Texas Tour Interview with S. Smith

May 6, 2014 at 2:35 pm (Interviews) (, , , , , , , , , , , , )

1. You came to Texas for the first time for an Earth Day celebration book signing tour. Let’s recap, what stores and schools did you visit?

P1010693Bookstores:
Good Books in the Woods, Spring TX

Half Price Books in Houston at these locations:
Clear Lake
Humble
Montrose

Half Price Books in San Antonio at these locations:
Broadway
North Central
Huebner
Bandera

Half Price Books Austin area:
Round Rock
South Lamar
Southpark Meadows
North Lamar

Half Price Books in Dallas area:
Lewisville
Mesquite
Flagship (hpb.com/001)

Schools:
Claughton Middle School in Houston
Austin Jewish Academy in Austin

2. Did you meet any memorable customers you’d like to send a shout out to?

P1010713Oh my gosh—so many! The young woman from Spain studying in the futures program, sorry I can’t remember the name of the program and don’t know if I got hers. What a long, great conversation. There was Rob who was interested in knowing more about publishing. Marie Senter, “Viva la Fiesta!” in San Antonio who blessed me with my own pair of cowboy boot earrings. Lots of excited and, alternately, very shy kids. I met kindred spirits in the food movement who were very encouraging about the theme of my books. Answering these questions is helping me remember all the good times. 🙂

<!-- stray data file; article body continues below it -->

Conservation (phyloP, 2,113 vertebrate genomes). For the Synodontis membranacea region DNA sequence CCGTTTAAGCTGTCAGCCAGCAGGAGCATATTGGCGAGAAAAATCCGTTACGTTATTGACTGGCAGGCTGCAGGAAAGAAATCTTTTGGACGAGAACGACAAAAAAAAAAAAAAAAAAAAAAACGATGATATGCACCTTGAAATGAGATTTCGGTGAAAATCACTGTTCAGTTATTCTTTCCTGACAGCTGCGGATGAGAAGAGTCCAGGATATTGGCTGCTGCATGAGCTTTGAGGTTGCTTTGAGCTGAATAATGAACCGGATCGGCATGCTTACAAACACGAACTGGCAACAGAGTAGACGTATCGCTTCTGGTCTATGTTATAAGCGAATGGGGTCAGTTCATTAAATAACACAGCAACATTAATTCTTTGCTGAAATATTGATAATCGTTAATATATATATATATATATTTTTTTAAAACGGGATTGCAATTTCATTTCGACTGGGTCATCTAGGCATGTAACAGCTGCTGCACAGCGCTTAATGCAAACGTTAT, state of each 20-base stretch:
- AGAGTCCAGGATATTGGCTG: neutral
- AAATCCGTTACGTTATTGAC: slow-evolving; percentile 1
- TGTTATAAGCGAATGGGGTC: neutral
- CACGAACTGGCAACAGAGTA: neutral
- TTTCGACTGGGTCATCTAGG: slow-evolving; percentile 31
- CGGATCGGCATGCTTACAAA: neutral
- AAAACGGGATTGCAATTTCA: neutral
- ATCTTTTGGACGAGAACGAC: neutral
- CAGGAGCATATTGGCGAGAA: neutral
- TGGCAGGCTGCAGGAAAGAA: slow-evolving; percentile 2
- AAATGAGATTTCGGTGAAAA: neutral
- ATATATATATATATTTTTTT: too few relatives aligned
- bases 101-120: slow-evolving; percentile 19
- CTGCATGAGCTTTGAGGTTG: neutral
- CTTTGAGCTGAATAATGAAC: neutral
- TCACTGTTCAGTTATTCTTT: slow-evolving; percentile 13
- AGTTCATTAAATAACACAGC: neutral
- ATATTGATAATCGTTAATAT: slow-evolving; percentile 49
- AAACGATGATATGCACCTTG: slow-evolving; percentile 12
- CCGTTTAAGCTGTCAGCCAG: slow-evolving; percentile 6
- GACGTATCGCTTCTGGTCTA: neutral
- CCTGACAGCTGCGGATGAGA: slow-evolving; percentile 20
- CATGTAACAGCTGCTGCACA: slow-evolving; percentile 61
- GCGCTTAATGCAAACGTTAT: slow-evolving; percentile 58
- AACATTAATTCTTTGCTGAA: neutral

3. Where did you visit when you weren’t at bookstores and schools?
Unfortunately, my husband and I did not get to do too much touristy stuff, but we got in a little. Of course, first, I got to meet my number one fan in Texas and her family, and visit her woods—you! We also got to visit Old Spring. In San Antonio we ran into a spring festival called Fiesta that we hadn’t a clue was happening! We also were staying in an old part of town with historic homes, many included on the “walking tour.” We met the owner of one of those homes (shout out to Victoria!), who gave us an inside tour of the home. I also got to have dinner with an old friend of mine that I hadn’t seen in 30 years! And of course we did the Riverwalk and had dinner there the first night. Unfortunately, in Austin and Dallas it was just busy, busy, busy. On the way home we got in a quick visit to Petroglyph National Monument in New Mexico and the Grand Canyon. We were sort of on a deadline to get back.